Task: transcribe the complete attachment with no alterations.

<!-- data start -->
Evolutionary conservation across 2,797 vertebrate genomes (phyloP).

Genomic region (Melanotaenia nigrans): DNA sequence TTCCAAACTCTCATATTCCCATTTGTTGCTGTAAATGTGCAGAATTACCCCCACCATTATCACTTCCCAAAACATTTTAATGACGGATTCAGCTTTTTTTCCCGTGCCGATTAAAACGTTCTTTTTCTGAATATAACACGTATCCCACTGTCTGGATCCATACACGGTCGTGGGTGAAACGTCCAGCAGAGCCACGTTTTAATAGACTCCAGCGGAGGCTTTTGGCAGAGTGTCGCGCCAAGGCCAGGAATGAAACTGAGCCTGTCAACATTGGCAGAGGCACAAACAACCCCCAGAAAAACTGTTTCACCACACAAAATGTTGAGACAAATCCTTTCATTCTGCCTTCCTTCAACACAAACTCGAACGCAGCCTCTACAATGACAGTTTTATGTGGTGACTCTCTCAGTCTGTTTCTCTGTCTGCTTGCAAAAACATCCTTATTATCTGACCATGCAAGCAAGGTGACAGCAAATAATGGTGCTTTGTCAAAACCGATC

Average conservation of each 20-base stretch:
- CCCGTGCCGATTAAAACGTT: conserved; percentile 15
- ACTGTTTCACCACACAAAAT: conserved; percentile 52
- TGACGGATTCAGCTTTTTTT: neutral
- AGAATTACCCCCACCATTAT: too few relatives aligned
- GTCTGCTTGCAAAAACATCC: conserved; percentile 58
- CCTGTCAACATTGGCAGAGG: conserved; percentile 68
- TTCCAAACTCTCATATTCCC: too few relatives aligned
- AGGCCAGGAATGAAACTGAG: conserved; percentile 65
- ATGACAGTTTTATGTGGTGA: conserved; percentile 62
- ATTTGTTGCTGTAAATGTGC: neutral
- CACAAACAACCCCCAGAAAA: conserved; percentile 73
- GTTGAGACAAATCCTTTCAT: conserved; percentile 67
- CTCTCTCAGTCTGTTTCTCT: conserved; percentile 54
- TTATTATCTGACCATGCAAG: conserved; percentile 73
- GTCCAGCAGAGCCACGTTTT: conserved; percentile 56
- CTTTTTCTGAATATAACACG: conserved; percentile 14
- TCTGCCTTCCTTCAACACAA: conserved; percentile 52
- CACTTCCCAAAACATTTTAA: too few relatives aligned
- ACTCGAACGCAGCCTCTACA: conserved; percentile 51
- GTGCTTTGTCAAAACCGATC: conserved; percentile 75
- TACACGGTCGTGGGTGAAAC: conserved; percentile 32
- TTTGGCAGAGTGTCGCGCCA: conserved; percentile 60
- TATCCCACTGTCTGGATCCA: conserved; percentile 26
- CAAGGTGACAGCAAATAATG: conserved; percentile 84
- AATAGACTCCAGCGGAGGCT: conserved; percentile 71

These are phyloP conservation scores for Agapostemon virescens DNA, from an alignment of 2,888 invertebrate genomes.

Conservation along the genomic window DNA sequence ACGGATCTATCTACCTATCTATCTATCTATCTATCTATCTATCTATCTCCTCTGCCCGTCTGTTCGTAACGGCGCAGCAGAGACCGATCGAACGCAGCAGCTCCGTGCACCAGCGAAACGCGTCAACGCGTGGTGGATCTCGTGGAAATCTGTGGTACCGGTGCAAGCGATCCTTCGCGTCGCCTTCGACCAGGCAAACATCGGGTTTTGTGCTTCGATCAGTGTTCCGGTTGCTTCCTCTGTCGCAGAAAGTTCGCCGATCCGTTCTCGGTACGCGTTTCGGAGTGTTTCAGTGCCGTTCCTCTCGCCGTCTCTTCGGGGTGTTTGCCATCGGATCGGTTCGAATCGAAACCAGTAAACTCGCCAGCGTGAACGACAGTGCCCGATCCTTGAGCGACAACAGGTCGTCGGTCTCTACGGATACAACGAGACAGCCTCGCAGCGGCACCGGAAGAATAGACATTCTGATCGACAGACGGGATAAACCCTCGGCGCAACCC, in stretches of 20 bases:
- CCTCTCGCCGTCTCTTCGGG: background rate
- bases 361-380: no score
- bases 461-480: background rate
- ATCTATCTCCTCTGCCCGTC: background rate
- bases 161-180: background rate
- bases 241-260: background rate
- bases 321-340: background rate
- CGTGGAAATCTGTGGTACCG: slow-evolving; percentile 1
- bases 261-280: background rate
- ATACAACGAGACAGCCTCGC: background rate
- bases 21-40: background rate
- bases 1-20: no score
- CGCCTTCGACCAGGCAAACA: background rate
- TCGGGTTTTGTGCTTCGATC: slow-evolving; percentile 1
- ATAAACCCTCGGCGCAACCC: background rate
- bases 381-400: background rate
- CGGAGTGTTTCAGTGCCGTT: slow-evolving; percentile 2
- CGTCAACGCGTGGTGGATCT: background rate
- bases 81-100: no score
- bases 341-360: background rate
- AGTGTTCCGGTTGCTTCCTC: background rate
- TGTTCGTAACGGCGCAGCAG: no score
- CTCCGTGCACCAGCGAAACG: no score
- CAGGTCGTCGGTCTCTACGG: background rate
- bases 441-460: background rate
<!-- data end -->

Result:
Evolutionary conservation across 2,797 vertebrate genomes (phyloP).

Genomic region (Melanotaenia nigrans): DNA sequence TTCCAAACTCTCATATTCCCATTTGTTGCTGTAAATGTGCAGAATTACCCCCACCATTATCACTTCCCAAAACATTTTAATGACGGATTCAGCTTTTTTTCCCGTGCCGATTAAAACGTTCTTTTTCTGAATATAACACGTATCCCACTGTCTGGATCCATACACGGTCGTGGGTGAAACGTCCAGCAGAGCCACGTTTTAATAGACTCCAGCGGAGGCTTTTGGCAGAGTGTCGCGCCAAGGCCAGGAATGAAACTGAGCCTGTCAACATTGGCAGAGGCACAAACAACCCCCAGAAAAACTGTTTCACCACACAAAATGTTGAGACAAATCCTTTCATTCTGCCTTCCTTCAACACAAACTCGAACGCAGCCTCTACAATGACAGTTTTATGTGGTGACTCTCTCAGTCTGTTTCTCTGTCTGCTTGCAAAAACATCCTTATTATCTGACCATGCAAGCAAGGTGACAGCAAATAATGGTGCTTTGTCAAAACCGATC

Average conservation of each 20-base stretch:
- CCCGTGCCGATTAAAACGTT: conserved; percentile 15
- ACTGTTTCACCACACAAAAT: conserved; percentile 52
- TGACGGATTCAGCTTTTTTT: neutral
- AGAATTACCCCCACCATTAT: too few relatives aligned
- GTCTGCTTGCAAAAACATCC: conserved; percentile 58
- CCTGTCAACATTGGCAGAGG: conserved; percentile 68
- TTCCAAACTCTCATATTCCC: too few relatives aligned
- AGGCCAGGAATGAAACTGAG: conserved; percentile 65
- ATGACAGTTTTATGTGGTGA: conserved; percentile 62
- ATTTGTTGCTGTAAATGTGC: neutral
- CACAAACAACCCCCAGAAAA: conserved; percentile 73
- GTTGAGACAAATCCTTTCAT: conserved; percentile 67
- CTCTCTCAGTCTGTTTCTCT: conserved; percentile 54
- TTATTATCTGACCATGCAAG: conserved; percentile 73
- GTCCAGCAGAGCCACGTTTT: conserved; percentile 56
- CTTTTTCTGAATATAACACG: conserved; percentile 14
- TCTGCCTTCCTTCAACACAA: conserved; percentile 52
- CACTTCCCAAAACATTTTAA: too few relatives aligned
- ACTCGAACGCAGCCTCTACA: conserved; percentile 51
- GTGCTTTGTCAAAACCGATC: conserved; percentile 75
- TACACGGTCGTGGGTGAAAC: conserved; percentile 32
- TTTGGCAGAGTGTCGCGCCA: conserved; percentile 60
- TATCCCACTGTCTGGATCCA: conserved; percentile 26
- CAAGGTGACAGCAAATAATG: conserved; percentile 84
- AATAGACTCCAGCGGAGGCT: conserved; percentile 71

These are phyloP conservation scores for Agapostemon virescens DNA, from an alignment of 2,888 invertebrate genomes.

Conservation along the genomic window DNA sequence ACGGATCTATCTACCTATCTATCTATCTATCTATCTATCTATCTATCTCCTCTGCCCGTCTGTTCGTAACGGCGCAGCAGAGACCGATCGAACGCAGCAGCTCCGTGCACCAGCGAAACGCGTCAACGCGTGGTGGATCTCGTGGAAATCTGTGGTACCGGTGCAAGCGATCCTTCGCGTCGCCTTCGACCAGGCAAACATCGGGTTTTGTGCTTCGATCAGTGTTCCGGTTGCTTCCTCTGTCGCAGAAAGTTCGCCGATCCGTTCTCGGTACGCGTTTCGGAGTGTTTCAGTGCCGTTCCTCTCGCCGTCTCTTCGGGGTGTTTGCCATCGGATCGGTTCGAATCGAAACCAGTAAACTCGCCAGCGTGAACGACAGTGCCCGATCCTTGAGCGACAACAGGTCGTCGGTCTCTACGGATACAACGAGACAGCCTCGCAGCGGCACCGGAAGAATAGACATTCTGATCGACAGACGGGATAAACCCTCGGCGCAACCC, in stretches of 20 bases:
- CCTCTCGCCGTCTCTTCGGG: background rate
- bases 361-380: no score
- bases 461-480: background rate
- ATCTATCTCCTCTGCCCGTC: background rate
- bases 161-180: background rate
- bases 241-260: background rate
- bases 321-340: background rate
- CGTGGAAATCTGTGGTACCG: slow-evolving; percentile 1
- bases 261-280: background rate
- ATACAACGAGACAGCCTCGC: background rate
- bases 21-40: background rate
- bases 1-20: no score
- CGCCTTCGACCAGGCAAACA: background rate
- TCGGGTTTTGTGCTTCGATC: slow-evolving; percentile 1
- ATAAACCCTCGGCGCAACCC: background rate
- bases 381-400: background rate
- CGGAGTGTTTCAGTGCCGTT: slow-evolving; percentile 2
- CGTCAACGCGTGGTGGATCT: background rate
- bases 81-100: no score
- bases 341-360: background rate
- AGTGTTCCGGTTGCTTCCTC: background rate
- TGTTCGTAACGGCGCAGCAG: no score
- CTCCGTGCACCAGCGAAACG: no score
- CAGGTCGTCGGTCTCTACGG: background rate
- bases 441-460: background rate